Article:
Hankering for Whimsy? Drop a Yarn Bomb

Statue scarves and tree cozies mysteriously appear around town. And just as mysteriously, they disappear. These transient yarn displays in public spaces are a kind of street art known as yarn bombing.

Yarn bombs have been showing up around the globe since the early 2000s. In Corvallis, the largest yarn bombing to date was undertaken for the Fall Festival last year. As temperatures rise and skies begin to clear with spring, the keen-eyed might glimpse new bombs dropped in and around Corvallis.

Local yarn aficionado and owner of Stash Sonia Ruyts said that, for her, yarn bombing was a way to bring color and happiness to people in a whimsical way. Anything stationary is fair game: public fixtures, trees, sculptures, lamp posts, fences, bike racks.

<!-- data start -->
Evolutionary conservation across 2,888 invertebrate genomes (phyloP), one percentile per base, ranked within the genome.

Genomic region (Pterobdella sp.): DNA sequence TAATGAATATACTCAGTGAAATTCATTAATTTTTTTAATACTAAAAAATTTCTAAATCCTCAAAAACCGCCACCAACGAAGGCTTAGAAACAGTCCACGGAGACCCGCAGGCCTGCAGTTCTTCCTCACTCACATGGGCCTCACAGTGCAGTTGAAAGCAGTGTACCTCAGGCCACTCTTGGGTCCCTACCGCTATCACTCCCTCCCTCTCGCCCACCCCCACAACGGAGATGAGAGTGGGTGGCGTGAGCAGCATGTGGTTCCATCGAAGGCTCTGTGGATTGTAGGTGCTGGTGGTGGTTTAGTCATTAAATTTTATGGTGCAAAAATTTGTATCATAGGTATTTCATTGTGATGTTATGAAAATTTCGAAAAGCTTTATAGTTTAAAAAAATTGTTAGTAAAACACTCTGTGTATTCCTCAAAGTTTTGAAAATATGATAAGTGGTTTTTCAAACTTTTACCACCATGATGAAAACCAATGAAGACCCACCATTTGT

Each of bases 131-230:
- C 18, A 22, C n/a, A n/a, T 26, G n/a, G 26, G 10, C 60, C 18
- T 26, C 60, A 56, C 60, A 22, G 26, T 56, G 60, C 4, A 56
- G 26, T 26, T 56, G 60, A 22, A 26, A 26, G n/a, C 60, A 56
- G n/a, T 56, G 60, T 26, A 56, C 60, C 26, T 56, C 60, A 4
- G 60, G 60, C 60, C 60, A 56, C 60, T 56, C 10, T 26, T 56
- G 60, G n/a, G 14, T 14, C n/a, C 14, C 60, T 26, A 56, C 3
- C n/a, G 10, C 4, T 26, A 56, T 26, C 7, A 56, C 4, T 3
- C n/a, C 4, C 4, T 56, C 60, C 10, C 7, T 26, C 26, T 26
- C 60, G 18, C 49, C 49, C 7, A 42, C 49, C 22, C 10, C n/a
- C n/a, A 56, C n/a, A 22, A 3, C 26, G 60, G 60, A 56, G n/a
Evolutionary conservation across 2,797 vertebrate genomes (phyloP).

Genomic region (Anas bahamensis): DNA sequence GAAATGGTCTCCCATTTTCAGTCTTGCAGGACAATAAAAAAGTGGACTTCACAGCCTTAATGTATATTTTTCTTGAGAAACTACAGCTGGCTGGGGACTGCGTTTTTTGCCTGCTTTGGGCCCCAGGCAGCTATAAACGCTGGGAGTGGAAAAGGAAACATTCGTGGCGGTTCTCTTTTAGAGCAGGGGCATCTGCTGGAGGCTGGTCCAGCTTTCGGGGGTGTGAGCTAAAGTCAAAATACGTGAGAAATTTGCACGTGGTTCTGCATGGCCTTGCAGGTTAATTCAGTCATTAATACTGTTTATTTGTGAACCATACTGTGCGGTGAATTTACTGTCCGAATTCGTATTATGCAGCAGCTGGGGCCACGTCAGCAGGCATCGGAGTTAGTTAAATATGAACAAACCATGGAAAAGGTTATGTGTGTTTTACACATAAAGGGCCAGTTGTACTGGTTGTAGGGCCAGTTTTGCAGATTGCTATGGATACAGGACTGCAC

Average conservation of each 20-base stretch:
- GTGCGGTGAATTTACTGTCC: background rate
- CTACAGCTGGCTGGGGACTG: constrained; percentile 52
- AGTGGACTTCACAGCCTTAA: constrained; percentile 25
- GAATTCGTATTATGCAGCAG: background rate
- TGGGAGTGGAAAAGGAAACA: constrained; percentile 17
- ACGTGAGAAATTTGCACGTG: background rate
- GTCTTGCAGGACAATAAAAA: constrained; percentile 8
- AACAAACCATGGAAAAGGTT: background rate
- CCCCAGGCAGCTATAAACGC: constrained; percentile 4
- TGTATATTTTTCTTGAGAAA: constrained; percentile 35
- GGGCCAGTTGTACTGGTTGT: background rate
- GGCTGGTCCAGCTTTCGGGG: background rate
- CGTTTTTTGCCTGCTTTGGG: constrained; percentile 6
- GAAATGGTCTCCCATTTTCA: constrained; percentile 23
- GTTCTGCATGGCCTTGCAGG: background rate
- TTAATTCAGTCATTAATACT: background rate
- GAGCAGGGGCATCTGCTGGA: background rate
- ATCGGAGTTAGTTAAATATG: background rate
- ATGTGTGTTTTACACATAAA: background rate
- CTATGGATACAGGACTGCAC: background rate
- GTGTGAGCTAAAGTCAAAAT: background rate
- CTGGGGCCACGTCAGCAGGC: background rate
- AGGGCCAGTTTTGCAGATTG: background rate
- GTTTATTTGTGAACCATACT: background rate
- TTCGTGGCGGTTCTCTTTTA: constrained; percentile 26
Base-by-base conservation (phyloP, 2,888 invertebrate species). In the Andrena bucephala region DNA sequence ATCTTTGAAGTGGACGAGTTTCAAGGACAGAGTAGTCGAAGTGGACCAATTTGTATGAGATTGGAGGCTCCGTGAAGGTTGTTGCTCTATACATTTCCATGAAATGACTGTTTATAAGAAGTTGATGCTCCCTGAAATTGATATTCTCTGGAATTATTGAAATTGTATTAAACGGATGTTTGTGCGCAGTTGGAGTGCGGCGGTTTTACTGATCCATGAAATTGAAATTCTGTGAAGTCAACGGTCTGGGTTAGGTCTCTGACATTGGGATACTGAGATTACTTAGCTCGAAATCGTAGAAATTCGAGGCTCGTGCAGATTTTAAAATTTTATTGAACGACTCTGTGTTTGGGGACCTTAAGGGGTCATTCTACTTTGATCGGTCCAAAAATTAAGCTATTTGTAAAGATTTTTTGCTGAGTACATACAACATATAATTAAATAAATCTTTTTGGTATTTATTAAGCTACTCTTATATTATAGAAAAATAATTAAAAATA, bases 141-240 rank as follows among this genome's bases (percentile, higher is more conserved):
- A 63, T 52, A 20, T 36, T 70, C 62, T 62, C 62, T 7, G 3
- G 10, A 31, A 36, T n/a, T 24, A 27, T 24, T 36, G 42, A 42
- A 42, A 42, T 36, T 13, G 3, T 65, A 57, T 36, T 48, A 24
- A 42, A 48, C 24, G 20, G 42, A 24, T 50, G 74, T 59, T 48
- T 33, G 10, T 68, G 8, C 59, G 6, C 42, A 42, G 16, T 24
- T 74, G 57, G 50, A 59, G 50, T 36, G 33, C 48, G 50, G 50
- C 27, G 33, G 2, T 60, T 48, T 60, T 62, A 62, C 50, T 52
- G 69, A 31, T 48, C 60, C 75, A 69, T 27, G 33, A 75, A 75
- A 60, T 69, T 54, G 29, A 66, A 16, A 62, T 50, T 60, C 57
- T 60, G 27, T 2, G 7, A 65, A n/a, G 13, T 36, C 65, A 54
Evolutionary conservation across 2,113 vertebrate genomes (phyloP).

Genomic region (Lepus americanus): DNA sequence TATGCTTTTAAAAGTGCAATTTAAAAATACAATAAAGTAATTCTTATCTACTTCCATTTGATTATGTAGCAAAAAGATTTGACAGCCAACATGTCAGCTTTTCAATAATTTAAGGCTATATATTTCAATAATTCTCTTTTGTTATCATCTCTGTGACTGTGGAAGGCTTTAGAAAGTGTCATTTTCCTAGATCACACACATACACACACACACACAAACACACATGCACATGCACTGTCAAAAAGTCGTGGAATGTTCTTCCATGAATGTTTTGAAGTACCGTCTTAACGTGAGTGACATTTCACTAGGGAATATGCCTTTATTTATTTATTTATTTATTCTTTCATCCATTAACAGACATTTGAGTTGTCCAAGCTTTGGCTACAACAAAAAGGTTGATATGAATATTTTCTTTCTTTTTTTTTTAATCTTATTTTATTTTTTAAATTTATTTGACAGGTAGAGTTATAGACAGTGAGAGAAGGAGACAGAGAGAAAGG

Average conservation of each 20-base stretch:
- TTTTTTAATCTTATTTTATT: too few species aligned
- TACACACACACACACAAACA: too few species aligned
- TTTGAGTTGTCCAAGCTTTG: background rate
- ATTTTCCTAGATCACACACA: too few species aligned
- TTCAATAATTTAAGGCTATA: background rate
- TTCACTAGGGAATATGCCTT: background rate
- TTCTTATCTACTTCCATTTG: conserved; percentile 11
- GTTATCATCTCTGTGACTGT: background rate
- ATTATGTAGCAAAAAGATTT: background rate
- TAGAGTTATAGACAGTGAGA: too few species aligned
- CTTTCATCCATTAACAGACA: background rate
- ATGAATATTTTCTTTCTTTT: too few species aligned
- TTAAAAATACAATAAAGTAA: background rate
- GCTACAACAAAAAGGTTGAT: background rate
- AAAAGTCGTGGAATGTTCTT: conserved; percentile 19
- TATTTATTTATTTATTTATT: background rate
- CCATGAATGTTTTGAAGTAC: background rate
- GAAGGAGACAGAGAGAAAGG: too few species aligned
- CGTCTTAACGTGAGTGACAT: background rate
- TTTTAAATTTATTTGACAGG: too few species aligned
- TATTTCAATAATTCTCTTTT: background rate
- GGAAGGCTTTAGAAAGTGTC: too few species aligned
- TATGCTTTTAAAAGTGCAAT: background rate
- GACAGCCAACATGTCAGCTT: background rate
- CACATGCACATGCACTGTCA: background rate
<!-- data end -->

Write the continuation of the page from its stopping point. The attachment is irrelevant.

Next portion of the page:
Yarn bombs don’t bring warm fuzzies to all, though. As easily removable as it is, it can be considered a nuisance like other forms of graffiti.

“Some people get really upset about stuff being put on trees because of the moisture,” Ruyts said.

Some pieces are draped over or around stationary objects, like the scarf wrapped around the neck of the sculpture in OSU’s Snell courtyard. Others are made in pieces offsite and then assembled onsite, like many of the pieces that decorated the Fall Festival. Either way, secrecy is key.

“We had volunteers knit and crochet things for us over the summer that we put into bigger pieces,” Ruyts said. It only took a few hours under cover of darkness to put the pieces up. “When we got the gazebo we used zip ties and pieces of yarn to tie it off.”

Whether you hanker to knit yarn bombs or a scarf and do some socializing, too, the weekly Wednesday Stitch Night at Stash from 5 to 8 p.m. is a gathering for yarn enthusiasts of all ages and skill levels, free and open to the public. For information, visit http://www.stashlocal.com/index.html.

by Lana Jones